Saturday in Uppsala is grey and drizzling. When I walk into the festival area about 6pm, the area is much muddier than the day before. But it is not raining, not yet anyways.
When teen favourite Jah Cure enters the main stage about half an hour late the rain has both started and increased in strength and many people are soaked. But several defy the weather and attend the concert. In particular girls, who are heard loud when Jah Cure sings some of his languorous ballads, which are gladly enough mixed with heavier songs such as King in This Jungle and Sunny Day, a tune that turns into heavy dub excursion. The shrilling cries increases when he starts to undress – from black jacket and white shirt, to a white tank top, to bare chest.
When Alborosie performed at the festival in 2008 he ran into legal complications that led to the song Operation Uppsala. It’s therefore probably no coincidence that he starts off with two songs about drugs – No Cocaine and Herbalist. He of course also plays Operation Uppsala. To get extra strength behind the message, he sings parts of the verses a cappella to great applause. The audience is caught on during the show and if it wasn’t so muddy because of the rain, I would probably have had knees up to my chin during the entire performance.
Dancehall superstars Busy Signal and Mavado makes one fifty-minute concert each. Busy Signal is up first. He jumps onto stage backed by a lonely dj and tears of a veritable hit song extravaganza with favourites such as Unknown Number and Wine Pon the Edge. Best is Hustlin’ on the heavy Baddaz rhythm. The crowd sings the entire chorus in Hustlin’ as well as in the Commodores cover Night Shift, a song that Busy Signal does not really do justice. He seems to have throat problems and when he sings it doesn’t nearly sound as good as it should. But it certainly doesn’t seem to bother the crowd when he takes off his sunglasses and wiggle his hips.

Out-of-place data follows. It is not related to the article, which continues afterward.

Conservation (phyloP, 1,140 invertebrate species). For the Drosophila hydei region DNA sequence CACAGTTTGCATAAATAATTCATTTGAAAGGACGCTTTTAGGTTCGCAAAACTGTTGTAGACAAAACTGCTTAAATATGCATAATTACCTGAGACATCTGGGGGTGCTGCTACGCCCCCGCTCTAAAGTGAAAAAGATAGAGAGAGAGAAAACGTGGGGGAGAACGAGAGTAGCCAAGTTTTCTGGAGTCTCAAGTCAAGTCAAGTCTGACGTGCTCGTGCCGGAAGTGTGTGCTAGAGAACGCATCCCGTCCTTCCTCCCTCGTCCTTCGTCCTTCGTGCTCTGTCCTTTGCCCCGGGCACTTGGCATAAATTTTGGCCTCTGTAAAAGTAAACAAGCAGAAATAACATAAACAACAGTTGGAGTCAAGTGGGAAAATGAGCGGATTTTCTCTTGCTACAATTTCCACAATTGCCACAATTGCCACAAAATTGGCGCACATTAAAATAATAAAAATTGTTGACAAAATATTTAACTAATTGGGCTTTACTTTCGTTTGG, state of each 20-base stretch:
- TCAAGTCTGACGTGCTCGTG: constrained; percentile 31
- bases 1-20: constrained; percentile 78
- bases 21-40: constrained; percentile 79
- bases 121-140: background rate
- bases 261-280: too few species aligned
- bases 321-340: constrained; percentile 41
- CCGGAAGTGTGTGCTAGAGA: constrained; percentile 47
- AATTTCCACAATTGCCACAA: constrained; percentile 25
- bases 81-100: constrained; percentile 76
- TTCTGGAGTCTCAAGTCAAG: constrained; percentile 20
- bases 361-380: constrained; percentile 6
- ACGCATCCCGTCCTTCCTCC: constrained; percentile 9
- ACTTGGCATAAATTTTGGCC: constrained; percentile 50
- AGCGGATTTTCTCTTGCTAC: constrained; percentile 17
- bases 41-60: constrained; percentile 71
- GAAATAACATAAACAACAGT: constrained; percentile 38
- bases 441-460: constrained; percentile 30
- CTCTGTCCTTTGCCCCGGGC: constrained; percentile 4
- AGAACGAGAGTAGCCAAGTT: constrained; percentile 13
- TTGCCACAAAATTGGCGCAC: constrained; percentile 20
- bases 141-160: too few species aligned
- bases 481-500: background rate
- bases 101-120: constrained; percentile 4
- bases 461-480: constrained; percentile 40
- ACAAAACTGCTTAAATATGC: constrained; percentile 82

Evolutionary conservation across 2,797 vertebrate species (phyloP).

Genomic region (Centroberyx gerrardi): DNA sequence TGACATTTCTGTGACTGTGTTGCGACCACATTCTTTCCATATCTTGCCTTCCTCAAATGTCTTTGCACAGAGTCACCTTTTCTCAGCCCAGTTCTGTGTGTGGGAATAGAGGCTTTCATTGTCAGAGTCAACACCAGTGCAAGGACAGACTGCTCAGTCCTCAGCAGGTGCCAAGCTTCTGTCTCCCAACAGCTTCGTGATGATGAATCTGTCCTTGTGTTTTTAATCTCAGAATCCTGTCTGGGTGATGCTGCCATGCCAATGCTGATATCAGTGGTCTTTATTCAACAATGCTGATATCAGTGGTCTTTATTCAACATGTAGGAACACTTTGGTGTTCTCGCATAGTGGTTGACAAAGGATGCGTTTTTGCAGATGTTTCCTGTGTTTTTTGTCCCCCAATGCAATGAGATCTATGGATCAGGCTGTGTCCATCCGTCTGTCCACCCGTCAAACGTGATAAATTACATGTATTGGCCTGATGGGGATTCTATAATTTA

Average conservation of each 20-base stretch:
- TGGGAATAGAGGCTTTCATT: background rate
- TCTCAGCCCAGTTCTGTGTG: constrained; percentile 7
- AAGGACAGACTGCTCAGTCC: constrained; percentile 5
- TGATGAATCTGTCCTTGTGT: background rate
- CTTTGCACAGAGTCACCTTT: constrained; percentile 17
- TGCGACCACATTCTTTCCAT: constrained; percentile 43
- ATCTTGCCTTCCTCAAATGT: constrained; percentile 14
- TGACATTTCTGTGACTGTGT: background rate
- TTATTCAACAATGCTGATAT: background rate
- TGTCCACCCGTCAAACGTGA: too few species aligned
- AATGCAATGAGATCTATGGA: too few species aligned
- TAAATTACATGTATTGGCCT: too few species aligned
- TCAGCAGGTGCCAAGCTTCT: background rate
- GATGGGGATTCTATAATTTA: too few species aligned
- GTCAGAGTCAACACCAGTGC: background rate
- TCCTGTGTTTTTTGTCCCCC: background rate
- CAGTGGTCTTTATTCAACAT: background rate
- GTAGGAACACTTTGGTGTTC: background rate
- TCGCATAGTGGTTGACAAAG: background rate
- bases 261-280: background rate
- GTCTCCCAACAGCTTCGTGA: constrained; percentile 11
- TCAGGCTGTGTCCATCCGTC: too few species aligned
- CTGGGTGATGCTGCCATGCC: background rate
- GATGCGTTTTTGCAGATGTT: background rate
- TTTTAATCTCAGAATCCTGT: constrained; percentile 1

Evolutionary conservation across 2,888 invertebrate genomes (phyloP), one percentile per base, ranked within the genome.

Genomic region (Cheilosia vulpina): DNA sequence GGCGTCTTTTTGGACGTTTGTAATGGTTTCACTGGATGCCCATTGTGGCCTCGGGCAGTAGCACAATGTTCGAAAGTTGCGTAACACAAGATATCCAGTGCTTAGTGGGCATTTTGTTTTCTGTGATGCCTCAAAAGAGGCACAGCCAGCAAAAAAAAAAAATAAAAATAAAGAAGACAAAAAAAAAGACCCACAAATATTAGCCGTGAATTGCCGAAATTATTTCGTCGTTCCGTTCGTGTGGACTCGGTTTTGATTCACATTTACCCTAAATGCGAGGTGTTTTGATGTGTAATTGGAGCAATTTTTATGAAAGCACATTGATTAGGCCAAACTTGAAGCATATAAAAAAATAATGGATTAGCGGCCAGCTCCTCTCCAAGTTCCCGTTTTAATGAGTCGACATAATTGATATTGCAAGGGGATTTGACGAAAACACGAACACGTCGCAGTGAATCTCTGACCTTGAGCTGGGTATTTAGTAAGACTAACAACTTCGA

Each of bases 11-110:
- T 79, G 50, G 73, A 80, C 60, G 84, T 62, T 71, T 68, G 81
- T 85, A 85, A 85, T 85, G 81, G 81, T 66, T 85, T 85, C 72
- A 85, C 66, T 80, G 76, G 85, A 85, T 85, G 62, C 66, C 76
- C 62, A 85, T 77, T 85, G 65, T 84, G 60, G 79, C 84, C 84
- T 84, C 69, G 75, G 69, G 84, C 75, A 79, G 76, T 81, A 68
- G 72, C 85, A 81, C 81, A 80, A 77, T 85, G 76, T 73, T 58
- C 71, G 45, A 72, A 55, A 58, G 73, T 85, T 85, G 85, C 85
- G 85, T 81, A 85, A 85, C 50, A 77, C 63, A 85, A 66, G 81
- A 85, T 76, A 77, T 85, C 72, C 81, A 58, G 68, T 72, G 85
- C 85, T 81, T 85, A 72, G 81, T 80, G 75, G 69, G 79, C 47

One that also has problems with his voice is Mavado. He makes a Busy Signal with throat problems sound like Celine Dion. Many had looked forward to see him live, but he did not do any of his hit songs justice. He moves back and forth across the stage and sings randomly to pre-recorded material. He makes less than a minute of each song, which helps the energy. But it hardly helps when both pre-recorded parts and live singing is so false it’s embarrassing.
When I leave the rainy festival area to the sounds of World A Music by Anthony B the bass echoes over the outskirts of Uppsala. This year was the tenth anniversary and hosted a magnificent line-up. Hopefully the festival will live on at least a decade longer and that this is only the beginning of a proud Swedish tradition.